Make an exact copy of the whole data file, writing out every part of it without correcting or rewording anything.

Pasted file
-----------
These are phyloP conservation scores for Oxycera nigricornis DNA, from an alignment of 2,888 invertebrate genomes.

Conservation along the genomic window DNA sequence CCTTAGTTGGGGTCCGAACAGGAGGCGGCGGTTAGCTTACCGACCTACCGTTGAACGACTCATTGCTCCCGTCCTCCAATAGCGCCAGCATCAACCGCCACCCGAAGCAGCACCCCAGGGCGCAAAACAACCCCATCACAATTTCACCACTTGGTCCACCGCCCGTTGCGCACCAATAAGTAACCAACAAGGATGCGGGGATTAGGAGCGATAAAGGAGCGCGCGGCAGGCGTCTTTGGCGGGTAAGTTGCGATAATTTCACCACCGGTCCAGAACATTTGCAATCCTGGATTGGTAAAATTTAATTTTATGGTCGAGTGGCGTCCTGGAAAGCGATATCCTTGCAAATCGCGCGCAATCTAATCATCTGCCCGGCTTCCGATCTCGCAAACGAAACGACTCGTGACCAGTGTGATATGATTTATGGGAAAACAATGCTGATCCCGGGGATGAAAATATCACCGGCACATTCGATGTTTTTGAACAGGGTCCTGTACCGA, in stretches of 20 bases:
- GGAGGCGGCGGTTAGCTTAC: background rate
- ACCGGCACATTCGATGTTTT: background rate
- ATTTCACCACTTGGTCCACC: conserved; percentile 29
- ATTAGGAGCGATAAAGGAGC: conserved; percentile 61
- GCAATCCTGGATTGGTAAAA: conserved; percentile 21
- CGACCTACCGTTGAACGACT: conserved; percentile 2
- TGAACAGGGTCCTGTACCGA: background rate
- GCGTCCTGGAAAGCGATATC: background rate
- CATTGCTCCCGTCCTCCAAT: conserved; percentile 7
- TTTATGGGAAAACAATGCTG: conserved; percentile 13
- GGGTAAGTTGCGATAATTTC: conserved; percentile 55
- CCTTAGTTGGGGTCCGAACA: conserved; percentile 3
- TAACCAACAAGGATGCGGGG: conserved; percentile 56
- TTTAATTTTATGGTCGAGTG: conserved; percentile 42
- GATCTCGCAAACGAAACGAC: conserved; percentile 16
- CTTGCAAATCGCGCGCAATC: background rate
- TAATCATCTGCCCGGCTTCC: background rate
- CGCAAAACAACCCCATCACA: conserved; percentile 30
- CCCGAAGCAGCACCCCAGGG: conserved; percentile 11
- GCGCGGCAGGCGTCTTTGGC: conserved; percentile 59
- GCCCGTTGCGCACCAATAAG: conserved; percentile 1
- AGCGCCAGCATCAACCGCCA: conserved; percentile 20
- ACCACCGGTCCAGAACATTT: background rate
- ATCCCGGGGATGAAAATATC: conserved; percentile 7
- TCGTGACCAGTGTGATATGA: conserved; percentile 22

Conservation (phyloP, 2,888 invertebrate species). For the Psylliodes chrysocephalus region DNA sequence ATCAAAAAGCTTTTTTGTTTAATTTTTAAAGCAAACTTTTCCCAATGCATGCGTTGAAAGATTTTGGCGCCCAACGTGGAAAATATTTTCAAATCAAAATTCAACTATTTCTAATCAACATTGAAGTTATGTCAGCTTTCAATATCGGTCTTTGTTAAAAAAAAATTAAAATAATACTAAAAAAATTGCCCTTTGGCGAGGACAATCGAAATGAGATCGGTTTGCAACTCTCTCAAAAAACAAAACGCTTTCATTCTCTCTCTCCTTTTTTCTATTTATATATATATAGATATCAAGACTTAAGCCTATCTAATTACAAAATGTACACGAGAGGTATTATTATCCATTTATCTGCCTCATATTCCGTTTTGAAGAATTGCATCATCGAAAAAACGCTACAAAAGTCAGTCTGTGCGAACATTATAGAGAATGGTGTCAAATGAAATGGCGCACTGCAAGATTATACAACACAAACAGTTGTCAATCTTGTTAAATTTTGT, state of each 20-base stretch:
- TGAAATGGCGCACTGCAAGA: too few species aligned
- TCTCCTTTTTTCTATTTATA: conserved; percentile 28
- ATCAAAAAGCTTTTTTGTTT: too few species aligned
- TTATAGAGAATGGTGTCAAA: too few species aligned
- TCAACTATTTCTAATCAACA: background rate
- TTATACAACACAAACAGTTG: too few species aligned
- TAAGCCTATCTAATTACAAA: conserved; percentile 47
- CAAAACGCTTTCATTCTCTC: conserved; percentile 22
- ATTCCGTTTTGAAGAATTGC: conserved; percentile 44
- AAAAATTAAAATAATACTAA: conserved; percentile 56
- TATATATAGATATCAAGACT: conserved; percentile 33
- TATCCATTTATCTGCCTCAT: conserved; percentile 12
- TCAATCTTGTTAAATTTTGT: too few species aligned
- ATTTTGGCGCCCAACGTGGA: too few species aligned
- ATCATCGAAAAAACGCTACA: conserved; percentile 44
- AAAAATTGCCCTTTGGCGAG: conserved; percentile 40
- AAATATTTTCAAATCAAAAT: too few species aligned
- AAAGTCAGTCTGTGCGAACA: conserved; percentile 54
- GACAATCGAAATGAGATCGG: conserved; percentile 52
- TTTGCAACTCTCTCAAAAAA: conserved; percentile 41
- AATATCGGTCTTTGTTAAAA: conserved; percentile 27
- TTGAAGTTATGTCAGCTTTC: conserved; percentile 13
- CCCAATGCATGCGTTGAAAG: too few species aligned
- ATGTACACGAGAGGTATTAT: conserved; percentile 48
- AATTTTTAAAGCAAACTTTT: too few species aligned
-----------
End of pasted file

These are phyloP conservation scores for Oxycera nigricornis DNA, from an alignment of 2,888 invertebrate genomes.

Conservation along the genomic window DNA sequence CCTTAGTTGGGGTCCGAACAGGAGGCGGCGGTTAGCTTACCGACCTACCGTTGAACGACTCATTGCTCCCGTCCTCCAATAGCGCCAGCATCAACCGCCACCCGAAGCAGCACCCCAGGGCGCAAAACAACCCCATCACAATTTCACCACTTGGTCCACCGCCCGTTGCGCACCAATAAGTAACCAACAAGGATGCGGGGATTAGGAGCGATAAAGGAGCGCGCGGCAGGCGTCTTTGGCGGGTAAGTTGCGATAATTTCACCACCGGTCCAGAACATTTGCAATCCTGGATTGGTAAAATTTAATTTTATGGTCGAGTGGCGTCCTGGAAAGCGATATCCTTGCAAATCGCGCGCAATCTAATCATCTGCCCGGCTTCCGATCTCGCAAACGAAACGACTCGTGACCAGTGTGATATGATTTATGGGAAAACAATGCTGATCCCGGGGATGAAAATATCACCGGCACATTCGATGTTTTTGAACAGGGTCCTGTACCGA, in stretches of 20 bases:
- GGAGGCGGCGGTTAGCTTAC: background rate
- ACCGGCACATTCGATGTTTT: background rate
- ATTTCACCACTTGGTCCACC: conserved; percentile 29
- ATTAGGAGCGATAAAGGAGC: conserved; percentile 61
- GCAATCCTGGATTGGTAAAA: conserved; percentile 21
- CGACCTACCGTTGAACGACT: conserved; percentile 2
- TGAACAGGGTCCTGTACCGA: background rate
- GCGTCCTGGAAAGCGATATC: background rate
- CATTGCTCCCGTCCTCCAAT: conserved; percentile 7
- TTTATGGGAAAACAATGCTG: conserved; percentile 13
- GGGTAAGTTGCGATAATTTC: conserved; percentile 55
- CCTTAGTTGGGGTCCGAACA: conserved; percentile 3
- TAACCAACAAGGATGCGGGG: conserved; percentile 56
- TTTAATTTTATGGTCGAGTG: conserved; percentile 42
- GATCTCGCAAACGAAACGAC: conserved; percentile 16
- CTTGCAAATCGCGCGCAATC: background rate
- TAATCATCTGCCCGGCTTCC: background rate
- CGCAAAACAACCCCATCACA: conserved; percentile 30
- CCCGAAGCAGCACCCCAGGG: conserved; percentile 11
- GCGCGGCAGGCGTCTTTGGC: conserved; percentile 59
- GCCCGTTGCGCACCAATAAG: conserved; percentile 1
- AGCGCCAGCATCAACCGCCA: conserved; percentile 20
- ACCACCGGTCCAGAACATTT: background rate
- ATCCCGGGGATGAAAATATC: conserved; percentile 7
- TCGTGACCAGTGTGATATGA: conserved; percentile 22

Conservation (phyloP, 2,888 invertebrate species). For the Psylliodes chrysocephalus region DNA sequence ATCAAAAAGCTTTTTTGTTTAATTTTTAAAGCAAACTTTTCCCAATGCATGCGTTGAAAGATTTTGGCGCCCAACGTGGAAAATATTTTCAAATCAAAATTCAACTATTTCTAATCAACATTGAAGTTATGTCAGCTTTCAATATCGGTCTTTGTTAAAAAAAAATTAAAATAATACTAAAAAAATTGCCCTTTGGCGAGGACAATCGAAATGAGATCGGTTTGCAACTCTCTCAAAAAACAAAACGCTTTCATTCTCTCTCTCCTTTTTTCTATTTATATATATATAGATATCAAGACTTAAGCCTATCTAATTACAAAATGTACACGAGAGGTATTATTATCCATTTATCTGCCTCATATTCCGTTTTGAAGAATTGCATCATCGAAAAAACGCTACAAAAGTCAGTCTGTGCGAACATTATAGAGAATGGTGTCAAATGAAATGGCGCACTGCAAGATTATACAACACAAACAGTTGTCAATCTTGTTAAATTTTGT, state of each 20-base stretch:
- TGAAATGGCGCACTGCAAGA: too few species aligned
- TCTCCTTTTTTCTATTTATA: conserved; percentile 28
- ATCAAAAAGCTTTTTTGTTT: too few species aligned
- TTATAGAGAATGGTGTCAAA: too few species aligned
- TCAACTATTTCTAATCAACA: background rate
- TTATACAACACAAACAGTTG: too few species aligned
- TAAGCCTATCTAATTACAAA: conserved; percentile 47
- CAAAACGCTTTCATTCTCTC: conserved; percentile 22
- ATTCCGTTTTGAAGAATTGC: conserved; percentile 44
- AAAAATTAAAATAATACTAA: conserved; percentile 56
- TATATATAGATATCAAGACT: conserved; percentile 33
- TATCCATTTATCTGCCTCAT: conserved; percentile 12
- TCAATCTTGTTAAATTTTGT: too few species aligned
- ATTTTGGCGCCCAACGTGGA: too few species aligned
- ATCATCGAAAAAACGCTACA: conserved; percentile 44
- AAAAATTGCCCTTTGGCGAG: conserved; percentile 40
- AAATATTTTCAAATCAAAAT: too few species aligned
- AAAGTCAGTCTGTGCGAACA: conserved; percentile 54
- GACAATCGAAATGAGATCGG: conserved; percentile 52
- TTTGCAACTCTCTCAAAAAA: conserved; percentile 41
- AATATCGGTCTTTGTTAAAA: conserved; percentile 27
- TTGAAGTTATGTCAGCTTTC: conserved; percentile 13
- CCCAATGCATGCGTTGAAAG: too few species aligned
- ATGTACACGAGAGGTATTAT: conserved; percentile 48
- AATTTTTAAAGCAAACTTTT: too few species aligned